REVIEW: Jason Moran: The Harlem Hellfighters: James Reese Europe and the Absence of Ruin at the Barbican

Jason Moran at the grave of James Reese Europe in
Arlington National Cemetery, Virginia
Publicity Photo courtesy of 14–18 NOW


REVIEW: Jason Moran: The Harlem Hellfighters: James Reese Europe and the Absence of Ruin
(Barbican, 30 October 2018. Review by AJ Dehany)


A century ago Europe came to Europe, and neither remained the same. James Reese Europe was a star ragtime bandleader from America who signed up to serve in the 15th New York Infantry as a machine-gun officer and bandleader. “My country calls me, and I must answer,” he declared. On New Year’s Day 1918 he and his band landed in Brest, bringing the spirit of New York jazz to war-ravaged France. He was the first black officer to lead troops into No Man’s Land, and the men of the 15th earned the nickname the Harlem Hellfighters.

The Harlem Hellfighters: James Reese Europe and the Absence of Ruin is pianist, composer and visual artist Jason Moran’s inspiring tribute to this overlooked figure. In an interview with Rachel Coombes for LJN  Moran notes the unique circumstances of Europe coming to Europe with a striking comparison: “It would be like Kendrick Lamar today starting a band and going into a war zone.”

Draped with 369 HQ flags, Moran’s trio, the Bandwagon (with bassist Tarus Mateen and drummer Nasheet Waits) and seven brass and reed players drawn from alumni of Tomorrow’s Warriors, play hard and loose and fiercely—gaily but respectfully. In fact, you’d have to say they’re respectful of the music’s abounding gaiety rather than being glumly reverent about this figure who died tragically at age 39, murdered by his own drummer. They don’t mimic the style, they inhabit it.

The one-hour concert suite steers the fruity ragtime moments into rougher more complex textures. By these alternations the group’s modern style of playing doesn’t get beard-scratching and the melodic tuneage doesn’t get cloying. The brash ragtime bangers move into modern free textures sometimes augmented by electronics. The horns mimicking, or inhabiting, the sound of backwards tape, is a marvellous effect, symbolising our journey back into unknown histories.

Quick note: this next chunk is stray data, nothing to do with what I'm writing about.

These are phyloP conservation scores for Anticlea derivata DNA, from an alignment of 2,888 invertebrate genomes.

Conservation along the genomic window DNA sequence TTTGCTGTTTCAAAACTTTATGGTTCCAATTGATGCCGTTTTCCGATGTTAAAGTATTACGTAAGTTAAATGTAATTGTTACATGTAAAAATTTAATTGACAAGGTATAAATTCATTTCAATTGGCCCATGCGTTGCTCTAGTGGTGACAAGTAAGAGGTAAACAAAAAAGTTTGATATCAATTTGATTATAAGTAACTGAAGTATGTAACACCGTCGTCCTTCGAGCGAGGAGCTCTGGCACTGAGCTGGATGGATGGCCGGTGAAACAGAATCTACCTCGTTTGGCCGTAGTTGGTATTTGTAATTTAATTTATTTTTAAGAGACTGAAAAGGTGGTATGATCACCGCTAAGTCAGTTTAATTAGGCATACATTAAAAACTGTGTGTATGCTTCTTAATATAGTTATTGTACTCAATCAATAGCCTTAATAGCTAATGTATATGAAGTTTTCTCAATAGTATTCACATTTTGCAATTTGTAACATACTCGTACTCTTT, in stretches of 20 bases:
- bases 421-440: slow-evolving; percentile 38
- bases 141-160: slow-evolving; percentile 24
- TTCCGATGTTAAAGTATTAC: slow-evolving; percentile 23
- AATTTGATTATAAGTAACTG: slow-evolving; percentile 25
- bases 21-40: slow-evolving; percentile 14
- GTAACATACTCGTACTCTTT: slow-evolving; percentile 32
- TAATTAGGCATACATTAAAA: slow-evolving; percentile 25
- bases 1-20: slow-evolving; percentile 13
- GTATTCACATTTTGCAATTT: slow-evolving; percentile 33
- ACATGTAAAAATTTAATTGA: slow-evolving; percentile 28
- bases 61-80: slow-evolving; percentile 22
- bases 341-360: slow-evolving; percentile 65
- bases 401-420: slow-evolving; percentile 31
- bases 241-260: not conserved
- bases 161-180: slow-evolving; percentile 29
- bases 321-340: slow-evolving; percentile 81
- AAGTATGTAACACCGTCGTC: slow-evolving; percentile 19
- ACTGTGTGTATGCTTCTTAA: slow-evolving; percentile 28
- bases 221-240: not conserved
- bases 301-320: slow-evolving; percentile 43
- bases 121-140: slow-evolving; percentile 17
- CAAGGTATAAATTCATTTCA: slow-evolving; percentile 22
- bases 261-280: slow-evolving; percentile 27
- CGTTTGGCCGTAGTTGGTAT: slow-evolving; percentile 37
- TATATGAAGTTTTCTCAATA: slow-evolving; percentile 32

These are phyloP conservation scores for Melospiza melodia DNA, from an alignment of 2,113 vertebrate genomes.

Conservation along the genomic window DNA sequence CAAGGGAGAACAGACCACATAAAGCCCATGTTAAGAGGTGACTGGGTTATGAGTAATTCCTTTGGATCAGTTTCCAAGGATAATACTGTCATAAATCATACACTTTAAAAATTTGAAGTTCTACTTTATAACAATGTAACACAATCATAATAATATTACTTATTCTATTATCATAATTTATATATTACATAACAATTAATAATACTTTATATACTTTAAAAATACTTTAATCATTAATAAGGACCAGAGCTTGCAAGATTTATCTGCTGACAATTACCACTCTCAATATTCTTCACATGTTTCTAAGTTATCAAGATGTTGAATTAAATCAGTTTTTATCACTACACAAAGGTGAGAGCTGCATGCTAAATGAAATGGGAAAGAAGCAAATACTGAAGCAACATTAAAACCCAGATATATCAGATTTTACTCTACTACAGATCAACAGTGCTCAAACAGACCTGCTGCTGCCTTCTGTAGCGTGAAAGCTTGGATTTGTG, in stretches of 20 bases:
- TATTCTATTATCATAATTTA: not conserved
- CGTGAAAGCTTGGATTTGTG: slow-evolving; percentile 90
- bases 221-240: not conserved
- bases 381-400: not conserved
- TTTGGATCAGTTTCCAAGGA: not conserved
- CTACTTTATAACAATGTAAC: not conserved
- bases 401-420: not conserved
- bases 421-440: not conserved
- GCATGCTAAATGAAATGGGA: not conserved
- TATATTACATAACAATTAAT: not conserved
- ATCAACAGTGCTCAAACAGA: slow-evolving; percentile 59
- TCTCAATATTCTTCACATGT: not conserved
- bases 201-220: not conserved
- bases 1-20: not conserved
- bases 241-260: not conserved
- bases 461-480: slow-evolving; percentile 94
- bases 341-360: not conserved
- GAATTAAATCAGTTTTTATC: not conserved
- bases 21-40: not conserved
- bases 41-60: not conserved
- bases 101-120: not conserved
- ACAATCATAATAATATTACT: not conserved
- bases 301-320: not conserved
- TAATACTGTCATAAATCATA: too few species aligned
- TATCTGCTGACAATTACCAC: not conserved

“Absence of ruin” is an idea presented Orlando Patterson in his novel “An Absence of Ruins” in relation to how for African-Americans history is constructed differently. The concert serves as a timely reminder of the sacrifices of black servicemen in the First World War (which we have also written about recently reviewing Trench Brothers). We peer into the horror of the trenches during a free jazz freakout with Nasheet Waits whacking a large sheet of metal, then the group jumps straight back to the lively ragtime jazz. Freedom and modernity are appropriate to Europe’s expanded conception of ragtime. He was a jazzer before jazz, and jazz as a music is large, containing multitudes.

Concluding the concert, the band reprise one of the earlier pieces. Moran explains “The music that James Reese Europe played he made more flavourful. One of the pieces was the Russian Rag. A lot of us, when we heard the music, this is the one that just jumped out to us something that encodes what syncopation really means: the anticipation of something better.”

George Cobbs’s Russian Rag, an ‘interpolation of Rachmaninoff’s Prelude’ is full-blooded Cossack energy in ragtime form, a syncopated polka-dotted rag-jazz banger. Europe’s music stands up today. It’s ahead of its time in the energy and freedom of the band’s playing, and in the music’s stylistic playfulness, which is something you associate with younger contemporary players such the postmodern ragtime specialist Adam Fairhall.

Europe’s rambunctious march music is given a 21st-century electronic format offset by footage of poppy fields. Toward the end of the concert, we see astonishing film footage of the lines of disembarking squaddies and the remarkable welcome parade, when 100,000 people turned out to cheer their return from war: “JIM EUROPE’S FAMOUS JAZZ BAND as the 369th reaches the shore.”

While the band vamps, three of musicians move and gather by the piano. The others follow them down while Moran plays softly. They gather round the piano in blue light. They join hands around the orange light inside the piano, like a fire in No Man’s Land. Electronic sounds rattle and sear. There is film of Moran saluting Europe’s gravestone among the white rows of the Arlington National Cemetery. The light inside the piano fades to black.


The Harlem Hellfighters: James Reese Europe and the Absence of Ruin at the Barbican
Photo credit: Roger Thomas

AJ Dehany is based in London and writes independently about music, art and stuff. ajdehany.co.uk


MUSICIANS

Jason Moran - composer/arranger, leader, piano
Tarus Mateen - bass
Nasheet waits - drums
Ife Ogunjobi - trumpet
Joe Bristow - trombone
Hanna Mbuya - tuba, bass trombone
Andy Grappy - tuba
Mebrakh Johnson - reeds
Kaidi Akinnibi - reeds
Alam Nathoo - reeds

The Jason Moran: The Harlem Hellfighters event forms part of the Barbican’s 2018 Season, The Art of Change, which explores how artists respond to, reflect and can potentially effect change in the social and political landscape.

LINKS: Jason Moran/Harlem Hellfighters website
James Reese Europe Marches on 18 November at Southbank Centre

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